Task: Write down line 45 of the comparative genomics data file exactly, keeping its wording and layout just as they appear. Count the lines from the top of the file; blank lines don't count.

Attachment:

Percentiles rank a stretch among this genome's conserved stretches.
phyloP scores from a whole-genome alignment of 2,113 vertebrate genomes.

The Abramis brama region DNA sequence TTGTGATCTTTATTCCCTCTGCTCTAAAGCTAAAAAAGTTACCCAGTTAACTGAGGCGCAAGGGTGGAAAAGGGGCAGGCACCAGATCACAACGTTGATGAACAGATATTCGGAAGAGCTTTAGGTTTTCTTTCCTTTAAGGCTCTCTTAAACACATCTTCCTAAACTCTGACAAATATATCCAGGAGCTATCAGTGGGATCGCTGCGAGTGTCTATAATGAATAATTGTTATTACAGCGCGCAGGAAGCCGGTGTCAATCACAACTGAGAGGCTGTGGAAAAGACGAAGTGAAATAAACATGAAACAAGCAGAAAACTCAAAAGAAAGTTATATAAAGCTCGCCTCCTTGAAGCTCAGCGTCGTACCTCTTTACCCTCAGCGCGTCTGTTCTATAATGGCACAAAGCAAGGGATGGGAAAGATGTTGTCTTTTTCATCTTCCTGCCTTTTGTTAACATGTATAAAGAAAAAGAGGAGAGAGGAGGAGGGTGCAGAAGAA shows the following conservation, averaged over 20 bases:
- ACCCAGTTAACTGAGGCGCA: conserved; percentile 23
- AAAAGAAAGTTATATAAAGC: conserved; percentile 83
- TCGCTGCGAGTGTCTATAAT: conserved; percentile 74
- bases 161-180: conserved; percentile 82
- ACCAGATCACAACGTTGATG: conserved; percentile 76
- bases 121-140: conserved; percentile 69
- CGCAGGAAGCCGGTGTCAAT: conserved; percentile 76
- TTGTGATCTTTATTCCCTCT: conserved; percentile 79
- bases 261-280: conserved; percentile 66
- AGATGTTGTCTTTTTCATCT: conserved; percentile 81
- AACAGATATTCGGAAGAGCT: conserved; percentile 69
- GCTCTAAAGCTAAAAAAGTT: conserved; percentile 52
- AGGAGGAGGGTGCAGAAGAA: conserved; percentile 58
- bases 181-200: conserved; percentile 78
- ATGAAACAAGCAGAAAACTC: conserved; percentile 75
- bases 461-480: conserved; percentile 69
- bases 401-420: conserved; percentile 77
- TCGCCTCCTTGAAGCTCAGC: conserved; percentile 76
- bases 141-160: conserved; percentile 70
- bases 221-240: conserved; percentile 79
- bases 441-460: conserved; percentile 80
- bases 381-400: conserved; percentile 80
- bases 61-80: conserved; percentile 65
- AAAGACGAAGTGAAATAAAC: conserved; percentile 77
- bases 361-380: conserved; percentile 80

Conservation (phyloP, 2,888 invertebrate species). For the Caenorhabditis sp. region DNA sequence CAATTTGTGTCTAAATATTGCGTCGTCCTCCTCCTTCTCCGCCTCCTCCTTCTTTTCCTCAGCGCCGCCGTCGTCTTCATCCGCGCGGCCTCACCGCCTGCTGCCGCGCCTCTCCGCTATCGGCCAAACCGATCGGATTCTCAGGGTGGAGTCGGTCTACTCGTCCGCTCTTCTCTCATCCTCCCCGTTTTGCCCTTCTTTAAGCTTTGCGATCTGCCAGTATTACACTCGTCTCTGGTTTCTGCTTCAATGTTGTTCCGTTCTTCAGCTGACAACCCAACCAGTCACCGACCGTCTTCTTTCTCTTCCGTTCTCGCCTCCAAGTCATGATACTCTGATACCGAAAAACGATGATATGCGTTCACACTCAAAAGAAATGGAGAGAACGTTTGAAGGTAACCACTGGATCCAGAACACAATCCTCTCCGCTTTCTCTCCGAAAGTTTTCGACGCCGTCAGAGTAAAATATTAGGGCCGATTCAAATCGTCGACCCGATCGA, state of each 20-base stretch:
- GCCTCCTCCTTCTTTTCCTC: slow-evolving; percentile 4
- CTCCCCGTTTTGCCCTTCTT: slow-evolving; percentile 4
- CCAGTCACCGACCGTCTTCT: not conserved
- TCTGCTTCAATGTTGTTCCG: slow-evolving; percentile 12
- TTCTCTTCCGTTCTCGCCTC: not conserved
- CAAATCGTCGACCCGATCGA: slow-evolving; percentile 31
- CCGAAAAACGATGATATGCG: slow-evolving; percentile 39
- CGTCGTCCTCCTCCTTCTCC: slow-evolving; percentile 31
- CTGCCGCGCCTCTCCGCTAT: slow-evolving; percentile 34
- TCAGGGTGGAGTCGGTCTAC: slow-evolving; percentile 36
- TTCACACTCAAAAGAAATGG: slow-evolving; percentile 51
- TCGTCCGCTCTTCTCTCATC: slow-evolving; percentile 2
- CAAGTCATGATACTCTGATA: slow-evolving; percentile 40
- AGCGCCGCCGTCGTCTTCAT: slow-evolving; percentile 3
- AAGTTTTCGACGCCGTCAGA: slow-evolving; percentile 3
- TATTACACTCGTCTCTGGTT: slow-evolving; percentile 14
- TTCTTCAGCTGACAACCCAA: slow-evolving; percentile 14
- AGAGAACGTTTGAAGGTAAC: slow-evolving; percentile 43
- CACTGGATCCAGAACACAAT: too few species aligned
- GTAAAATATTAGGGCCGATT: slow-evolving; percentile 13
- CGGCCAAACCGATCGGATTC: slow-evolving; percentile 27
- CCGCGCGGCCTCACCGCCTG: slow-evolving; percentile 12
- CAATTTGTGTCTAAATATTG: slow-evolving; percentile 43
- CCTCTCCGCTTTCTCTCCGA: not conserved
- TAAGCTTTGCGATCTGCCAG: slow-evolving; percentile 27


- TATTACACTCGTCTCTGGTT: slow-evolving; percentile 14